Nets fall in Williams' home debut

NEWARK, N.J. -- New Jersey Nets point guard Deron Williams played the part of protagonist to perfection on Monday night, overcoming injury, valiantly returning to the floor, and leading his team back into battle for a possible come-from-behind win in his home debut.

It almost seemed too good to be true. Scripted perhaps.

Better than Russell Crowe’s performance as Maximus in Williams’ favorite movie, “Gladiator.”

But in the end, an unlikely antagonist emerged, preventing Williams from capping off an Oscar-worthy performance. Even though head coach Avery Johnson wanted one, there would be no storybook ending on this night.

Channing Frye’s 3-pointer with 6.6 seconds remaining, combined with Williams’ missed runner as time expired and Kris Humphries’ tip-in that fell through the net a tenth of a second too late proved to be the difference, as the Phoenix Suns emerged with a 104-103 overtime victory over the deflated and dejected Nets and their deflated and dejected crowd of 15,386.

“Yeah, that’s what you like to see, guys fighting out there,” said Williams, who overcame a bruised left hand and a strained tendon in his right wrist to score 13 points, dish out a season-high 18 assists and snag five rebounds in 39 minutes. “We battled. We never gave up. We got down by a couple points [in regulation], I think we were down seven with a couple minutes left, but we battled. [Anthony] Morrow hit some big shots. I thought that Brook [Lopez] played unbelievable tonight. He hit some shots. Kris came in and played great on both ends of the floor. We just made a couple mistakes defensively.”

If Martin Scorsese were the director, perhaps the Nets would’ve switched on the pick and pop, closed out on Frye, and contested his shot. Or maybe, Frye's shot would’ve fallen and Williams would’ve gone down at the other end and found a way to get his desperation flip to drop after evading two trapping defenders. Or maybe, Williams would’ve missed and Humphries' tip would’ve ripped the chord right before the backboard’s red light illuminated.

That would’ve been the storybook ending Johnson wanted. And yet, it wasn’t in this script. It just wasn’t meant to be.

“The play with Frye, you know, it’s something that we went over and we just kind of missed the switch and hopefully next time we’ll just execute better defensively," Johnson said. "We showed the guys after the game and they felt real bad, but they don’t feel as bad as I do for them because they really battled tonight. I’m disappointed that we came up on the losing end.”

Long after Williams was given the rockstar treatment by the contingent of white-clad fans wearing t-shirts bearing his name and number during his pre-game introduction, and long after he was showered with "MVP! MVP!" chants, though, a loss seemed like a mere formality.

That is, until Morrow decided he was going to take over.

The 25-year-old sharpshooter scored the Nets' last nine points during the final 22 seconds of the fourth quarter, turning a seven-point deficit into a 96-all deadlock after he drained three free throws after being fouled with 2.7 seconds left, which sent the game into the extra session.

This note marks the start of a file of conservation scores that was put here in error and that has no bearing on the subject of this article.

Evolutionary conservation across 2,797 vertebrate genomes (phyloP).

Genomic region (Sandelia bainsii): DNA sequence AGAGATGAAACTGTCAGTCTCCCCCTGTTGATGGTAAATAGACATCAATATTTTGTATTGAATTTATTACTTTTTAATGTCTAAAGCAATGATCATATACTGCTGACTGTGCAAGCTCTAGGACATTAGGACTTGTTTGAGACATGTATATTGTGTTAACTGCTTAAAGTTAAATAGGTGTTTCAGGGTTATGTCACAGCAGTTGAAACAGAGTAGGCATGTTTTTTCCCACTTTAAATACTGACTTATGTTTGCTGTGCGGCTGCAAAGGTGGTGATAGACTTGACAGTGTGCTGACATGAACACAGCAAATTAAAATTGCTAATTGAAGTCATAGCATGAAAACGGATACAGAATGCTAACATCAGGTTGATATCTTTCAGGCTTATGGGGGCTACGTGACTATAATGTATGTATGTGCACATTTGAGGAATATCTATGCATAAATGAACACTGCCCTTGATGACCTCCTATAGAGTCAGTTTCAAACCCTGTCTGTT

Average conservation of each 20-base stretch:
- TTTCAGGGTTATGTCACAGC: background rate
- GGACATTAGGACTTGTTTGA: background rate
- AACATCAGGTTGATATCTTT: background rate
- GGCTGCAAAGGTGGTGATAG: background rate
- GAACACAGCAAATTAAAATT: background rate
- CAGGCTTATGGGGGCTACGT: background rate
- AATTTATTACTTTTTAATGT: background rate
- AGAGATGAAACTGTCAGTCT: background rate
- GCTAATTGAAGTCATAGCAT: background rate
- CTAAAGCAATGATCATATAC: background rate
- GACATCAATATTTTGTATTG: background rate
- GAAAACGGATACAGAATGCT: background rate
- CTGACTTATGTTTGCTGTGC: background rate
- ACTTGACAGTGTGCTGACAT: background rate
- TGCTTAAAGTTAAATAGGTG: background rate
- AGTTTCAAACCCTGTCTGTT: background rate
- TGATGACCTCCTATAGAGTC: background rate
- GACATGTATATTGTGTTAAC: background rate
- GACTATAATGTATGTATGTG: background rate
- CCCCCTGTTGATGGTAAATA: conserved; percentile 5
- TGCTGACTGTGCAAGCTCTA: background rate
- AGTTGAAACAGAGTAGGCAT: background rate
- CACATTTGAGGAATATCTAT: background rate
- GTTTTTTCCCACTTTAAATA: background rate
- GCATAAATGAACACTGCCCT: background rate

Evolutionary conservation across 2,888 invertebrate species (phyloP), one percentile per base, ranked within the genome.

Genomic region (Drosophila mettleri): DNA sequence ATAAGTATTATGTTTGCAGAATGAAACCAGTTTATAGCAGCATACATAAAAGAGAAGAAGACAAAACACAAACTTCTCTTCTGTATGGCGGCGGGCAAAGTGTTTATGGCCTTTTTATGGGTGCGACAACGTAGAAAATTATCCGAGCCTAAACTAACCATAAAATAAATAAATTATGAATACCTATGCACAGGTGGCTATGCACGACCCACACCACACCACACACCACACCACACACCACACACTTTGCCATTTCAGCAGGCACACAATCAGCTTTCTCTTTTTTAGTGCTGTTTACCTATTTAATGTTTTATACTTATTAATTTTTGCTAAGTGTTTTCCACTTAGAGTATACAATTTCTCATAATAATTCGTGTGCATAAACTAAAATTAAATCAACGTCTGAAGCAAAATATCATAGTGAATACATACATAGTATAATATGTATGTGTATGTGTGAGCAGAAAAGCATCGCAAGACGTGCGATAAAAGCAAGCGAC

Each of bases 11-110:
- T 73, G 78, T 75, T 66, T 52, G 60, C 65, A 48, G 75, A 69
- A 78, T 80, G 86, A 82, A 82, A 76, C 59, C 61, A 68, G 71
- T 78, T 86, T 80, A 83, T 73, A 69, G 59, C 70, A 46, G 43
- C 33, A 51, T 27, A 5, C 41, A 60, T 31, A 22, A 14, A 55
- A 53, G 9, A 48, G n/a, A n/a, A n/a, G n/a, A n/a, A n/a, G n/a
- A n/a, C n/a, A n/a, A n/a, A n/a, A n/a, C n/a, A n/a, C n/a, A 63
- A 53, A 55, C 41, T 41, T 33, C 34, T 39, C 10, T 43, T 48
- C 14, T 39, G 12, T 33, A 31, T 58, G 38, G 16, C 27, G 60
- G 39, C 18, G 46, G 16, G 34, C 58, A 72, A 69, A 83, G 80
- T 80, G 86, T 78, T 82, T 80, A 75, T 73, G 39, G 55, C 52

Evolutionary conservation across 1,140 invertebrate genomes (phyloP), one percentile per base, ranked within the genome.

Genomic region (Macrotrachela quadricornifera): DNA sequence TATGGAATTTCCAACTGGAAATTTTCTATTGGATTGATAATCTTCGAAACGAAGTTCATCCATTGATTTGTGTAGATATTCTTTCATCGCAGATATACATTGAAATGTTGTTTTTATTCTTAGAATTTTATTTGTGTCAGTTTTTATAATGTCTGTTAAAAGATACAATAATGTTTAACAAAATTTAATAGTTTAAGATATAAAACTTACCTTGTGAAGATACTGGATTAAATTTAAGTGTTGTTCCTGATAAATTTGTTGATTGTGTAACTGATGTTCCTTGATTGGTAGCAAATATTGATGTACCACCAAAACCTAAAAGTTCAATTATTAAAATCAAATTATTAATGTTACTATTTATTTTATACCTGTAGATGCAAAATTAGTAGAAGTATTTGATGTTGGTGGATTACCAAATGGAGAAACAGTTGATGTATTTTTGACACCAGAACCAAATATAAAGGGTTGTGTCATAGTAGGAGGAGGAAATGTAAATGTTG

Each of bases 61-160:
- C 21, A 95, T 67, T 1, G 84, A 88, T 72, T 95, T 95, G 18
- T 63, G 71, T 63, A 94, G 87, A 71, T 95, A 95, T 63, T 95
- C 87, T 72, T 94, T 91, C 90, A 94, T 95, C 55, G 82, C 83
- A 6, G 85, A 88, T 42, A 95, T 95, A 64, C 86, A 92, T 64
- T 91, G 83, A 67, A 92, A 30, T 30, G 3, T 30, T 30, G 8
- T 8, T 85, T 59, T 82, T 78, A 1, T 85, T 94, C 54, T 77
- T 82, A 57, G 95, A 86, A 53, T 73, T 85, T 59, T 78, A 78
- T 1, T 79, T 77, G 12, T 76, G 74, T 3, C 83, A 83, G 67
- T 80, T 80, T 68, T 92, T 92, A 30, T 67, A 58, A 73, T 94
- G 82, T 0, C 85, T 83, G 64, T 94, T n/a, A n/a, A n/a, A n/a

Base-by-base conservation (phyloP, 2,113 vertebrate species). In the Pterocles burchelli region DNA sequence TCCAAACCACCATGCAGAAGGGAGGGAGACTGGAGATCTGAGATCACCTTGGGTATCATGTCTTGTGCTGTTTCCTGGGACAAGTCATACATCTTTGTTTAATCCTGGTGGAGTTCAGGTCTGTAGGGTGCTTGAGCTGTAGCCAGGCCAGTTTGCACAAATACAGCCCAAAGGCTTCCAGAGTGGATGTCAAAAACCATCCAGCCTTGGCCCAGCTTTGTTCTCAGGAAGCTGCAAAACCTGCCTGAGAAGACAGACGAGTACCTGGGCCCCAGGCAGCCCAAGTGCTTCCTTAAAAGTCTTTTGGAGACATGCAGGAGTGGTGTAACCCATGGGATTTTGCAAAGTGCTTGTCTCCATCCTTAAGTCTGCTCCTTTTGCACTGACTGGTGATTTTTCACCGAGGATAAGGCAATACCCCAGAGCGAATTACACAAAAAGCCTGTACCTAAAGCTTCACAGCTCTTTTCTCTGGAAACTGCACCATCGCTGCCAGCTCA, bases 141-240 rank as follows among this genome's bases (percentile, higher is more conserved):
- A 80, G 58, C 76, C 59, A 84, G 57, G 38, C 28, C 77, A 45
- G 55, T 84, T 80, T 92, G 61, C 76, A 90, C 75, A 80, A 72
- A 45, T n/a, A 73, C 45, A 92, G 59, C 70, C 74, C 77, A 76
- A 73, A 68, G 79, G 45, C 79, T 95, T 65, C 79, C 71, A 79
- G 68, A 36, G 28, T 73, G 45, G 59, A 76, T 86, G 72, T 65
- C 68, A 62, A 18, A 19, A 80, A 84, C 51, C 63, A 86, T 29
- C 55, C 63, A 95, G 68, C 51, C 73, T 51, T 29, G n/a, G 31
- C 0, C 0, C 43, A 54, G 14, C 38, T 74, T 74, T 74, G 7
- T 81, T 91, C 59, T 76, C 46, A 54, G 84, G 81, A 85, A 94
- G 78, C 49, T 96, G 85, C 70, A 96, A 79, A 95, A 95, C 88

“Morrow hit some big shots and free throws to give us a chance to win,” Williams said. “That’s a player stepping up at the right time.”

Ever since being acquired by the Nets last Wednesday, Williams has been the one stepping up. Despite having to deal with the uncertainty surrounding both his immediate and long-term future, Williams has acclimated himself to Johnson’s system like a consummate professional.

In fact, during Monday’s morning shootaround, the Nets implemented an entirely new offense system, based around Williams’ tenure with the Jazz. And no surprise, he picked it up to near perfection.

That’s what separates the two-time All-Star from other players -- aside from his uncanny ability to be a facilitator and playmaker. The 26-year-old is one quick study. How else do you explain his 47 assists in his first three games with his new squad?

“He told me from day one [Avery] wanted to integrate some of the stuff I did in Utah,” Williams said. “He said he liked that stuff. It’s a good system in Utah. When I came in to shootaround, he had some plays up and asked me if I liked them. We ran them pretty well tonight.”

Well enough to shoot 47.2 percent from the floor and score 103 points. Just not well enough to earn the "W."

“It’s what you live for,” said Humphries, who scored 15 points, grabbed 16 rebounds and had one SportsCenter-worthy block on Robin Lopez in the second quarter. “We practice hard to be in those situations and unfortunately defensively we weren’t able to execute what we wanted to do down the stretch on that play where he hit the three and a few things.”

Williams would’ve liked a victory. The fans and the organization -- who have aspirations of signing him to a multi-year contract extension -- would’ve like one for him.

They packed the arena to see their gladiator in action. And despite taking a few blows -- and inflicting some of his own -- Williams gutted it out until the end.

“The fans were great tonight,” Williams said. “Still looking for a sellout, but it was good. They were great. We tried to get them a win, we just came up a little short.”

A defensive stop, a made shot by Williams and a made free throw by Lopez right before Frye became the hero would've changed the outcome.

The protagonist was supposed to win. But the antagonist would have none of it.

That's why the Suns were able to escape, leaving Williams and the Nets to bemoan what could've been.

If only it were a movie.